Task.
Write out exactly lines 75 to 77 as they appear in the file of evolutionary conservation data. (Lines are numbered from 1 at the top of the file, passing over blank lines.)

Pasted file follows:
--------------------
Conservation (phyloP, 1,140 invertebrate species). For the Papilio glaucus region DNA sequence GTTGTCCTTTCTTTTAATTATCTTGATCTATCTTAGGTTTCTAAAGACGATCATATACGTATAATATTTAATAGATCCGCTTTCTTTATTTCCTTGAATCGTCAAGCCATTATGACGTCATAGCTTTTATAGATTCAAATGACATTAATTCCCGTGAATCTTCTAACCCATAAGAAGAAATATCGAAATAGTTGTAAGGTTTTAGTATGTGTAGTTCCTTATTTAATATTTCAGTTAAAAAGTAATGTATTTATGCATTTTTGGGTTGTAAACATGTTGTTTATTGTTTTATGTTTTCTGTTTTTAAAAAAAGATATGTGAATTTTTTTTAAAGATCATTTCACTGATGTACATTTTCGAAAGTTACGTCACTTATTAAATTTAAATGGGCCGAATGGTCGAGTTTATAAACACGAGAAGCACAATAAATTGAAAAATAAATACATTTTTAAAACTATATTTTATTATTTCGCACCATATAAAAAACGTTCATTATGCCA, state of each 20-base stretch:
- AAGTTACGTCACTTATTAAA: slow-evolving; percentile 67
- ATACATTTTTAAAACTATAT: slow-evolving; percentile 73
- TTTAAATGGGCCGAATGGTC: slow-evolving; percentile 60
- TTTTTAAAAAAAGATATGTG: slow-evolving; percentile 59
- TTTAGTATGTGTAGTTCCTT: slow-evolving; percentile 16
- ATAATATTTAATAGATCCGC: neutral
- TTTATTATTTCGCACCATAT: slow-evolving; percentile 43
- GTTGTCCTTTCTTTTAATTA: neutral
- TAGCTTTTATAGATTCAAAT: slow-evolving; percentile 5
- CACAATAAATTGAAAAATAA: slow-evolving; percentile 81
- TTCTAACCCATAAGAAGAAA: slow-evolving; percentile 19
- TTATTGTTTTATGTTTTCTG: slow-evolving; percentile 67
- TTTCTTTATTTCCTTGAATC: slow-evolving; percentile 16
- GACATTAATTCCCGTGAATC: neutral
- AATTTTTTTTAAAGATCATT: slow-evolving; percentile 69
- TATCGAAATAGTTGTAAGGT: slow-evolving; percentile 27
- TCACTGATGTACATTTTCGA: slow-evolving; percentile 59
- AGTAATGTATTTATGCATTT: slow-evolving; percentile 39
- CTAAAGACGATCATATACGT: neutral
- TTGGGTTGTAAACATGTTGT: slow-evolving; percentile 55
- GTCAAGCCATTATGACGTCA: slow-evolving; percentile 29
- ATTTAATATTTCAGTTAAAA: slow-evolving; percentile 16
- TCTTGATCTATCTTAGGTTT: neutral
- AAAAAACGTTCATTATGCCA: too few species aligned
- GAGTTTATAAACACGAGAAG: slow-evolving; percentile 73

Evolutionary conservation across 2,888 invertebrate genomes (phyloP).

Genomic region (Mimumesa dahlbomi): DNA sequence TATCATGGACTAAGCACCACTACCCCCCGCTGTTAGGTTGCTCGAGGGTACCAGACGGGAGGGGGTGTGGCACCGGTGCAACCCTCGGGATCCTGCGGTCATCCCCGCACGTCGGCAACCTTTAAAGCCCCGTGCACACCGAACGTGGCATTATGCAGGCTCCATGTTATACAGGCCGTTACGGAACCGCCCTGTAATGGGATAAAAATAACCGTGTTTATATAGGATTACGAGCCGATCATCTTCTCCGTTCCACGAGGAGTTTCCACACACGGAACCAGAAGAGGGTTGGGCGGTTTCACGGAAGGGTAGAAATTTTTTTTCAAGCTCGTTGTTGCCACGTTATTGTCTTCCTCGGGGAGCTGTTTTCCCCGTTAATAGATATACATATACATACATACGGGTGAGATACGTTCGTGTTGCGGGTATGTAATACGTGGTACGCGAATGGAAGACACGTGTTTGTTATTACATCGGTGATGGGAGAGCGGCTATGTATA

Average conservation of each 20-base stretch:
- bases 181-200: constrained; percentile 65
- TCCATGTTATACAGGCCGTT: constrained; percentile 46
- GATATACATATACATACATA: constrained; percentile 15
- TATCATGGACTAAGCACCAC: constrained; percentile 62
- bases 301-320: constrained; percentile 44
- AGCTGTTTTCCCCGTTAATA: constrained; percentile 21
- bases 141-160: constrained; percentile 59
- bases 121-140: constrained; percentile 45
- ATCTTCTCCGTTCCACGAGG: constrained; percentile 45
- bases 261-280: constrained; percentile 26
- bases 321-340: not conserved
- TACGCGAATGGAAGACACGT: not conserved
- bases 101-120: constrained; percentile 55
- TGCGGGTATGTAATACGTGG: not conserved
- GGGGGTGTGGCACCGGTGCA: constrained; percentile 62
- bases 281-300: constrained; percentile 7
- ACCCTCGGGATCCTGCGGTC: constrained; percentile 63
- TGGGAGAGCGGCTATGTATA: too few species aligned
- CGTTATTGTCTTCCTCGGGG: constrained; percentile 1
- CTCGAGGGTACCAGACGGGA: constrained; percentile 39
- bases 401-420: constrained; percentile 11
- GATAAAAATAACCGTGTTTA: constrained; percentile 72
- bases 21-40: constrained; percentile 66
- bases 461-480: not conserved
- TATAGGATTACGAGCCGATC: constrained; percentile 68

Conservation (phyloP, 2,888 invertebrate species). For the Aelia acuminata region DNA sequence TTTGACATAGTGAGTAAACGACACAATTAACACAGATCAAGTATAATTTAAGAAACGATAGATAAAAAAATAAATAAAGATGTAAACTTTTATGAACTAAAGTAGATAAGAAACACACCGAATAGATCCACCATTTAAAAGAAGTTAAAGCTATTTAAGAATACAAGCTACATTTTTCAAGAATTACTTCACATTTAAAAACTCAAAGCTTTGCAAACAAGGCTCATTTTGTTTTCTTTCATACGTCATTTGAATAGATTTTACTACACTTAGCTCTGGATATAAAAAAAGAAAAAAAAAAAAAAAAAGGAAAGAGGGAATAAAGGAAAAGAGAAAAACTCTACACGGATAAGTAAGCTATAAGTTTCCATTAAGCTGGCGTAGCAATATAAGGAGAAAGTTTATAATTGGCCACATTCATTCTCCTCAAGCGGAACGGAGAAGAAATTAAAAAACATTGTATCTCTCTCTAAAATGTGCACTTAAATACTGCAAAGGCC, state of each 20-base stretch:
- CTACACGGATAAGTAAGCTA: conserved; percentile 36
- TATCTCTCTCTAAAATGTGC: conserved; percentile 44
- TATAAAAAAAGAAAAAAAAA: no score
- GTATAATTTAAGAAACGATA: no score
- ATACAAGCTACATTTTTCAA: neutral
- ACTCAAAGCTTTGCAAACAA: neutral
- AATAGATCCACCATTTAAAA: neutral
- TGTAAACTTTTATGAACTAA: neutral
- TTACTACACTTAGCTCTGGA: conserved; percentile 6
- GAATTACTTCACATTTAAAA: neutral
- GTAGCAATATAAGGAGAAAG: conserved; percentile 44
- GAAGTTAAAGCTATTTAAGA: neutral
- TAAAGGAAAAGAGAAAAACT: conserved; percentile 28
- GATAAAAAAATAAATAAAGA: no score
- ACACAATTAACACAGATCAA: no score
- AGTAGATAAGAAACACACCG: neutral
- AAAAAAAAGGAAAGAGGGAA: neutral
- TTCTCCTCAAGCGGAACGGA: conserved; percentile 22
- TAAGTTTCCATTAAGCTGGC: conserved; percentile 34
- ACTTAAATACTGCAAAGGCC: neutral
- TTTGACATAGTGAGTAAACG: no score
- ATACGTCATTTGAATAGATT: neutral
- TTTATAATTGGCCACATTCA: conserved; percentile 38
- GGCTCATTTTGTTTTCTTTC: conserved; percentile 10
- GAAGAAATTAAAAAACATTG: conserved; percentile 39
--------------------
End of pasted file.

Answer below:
- ACTTAAATACTGCAAAGGCC: neutral
- TTTGACATAGTGAGTAAACG: no score
- ATACGTCATTTGAATAGATT: neutral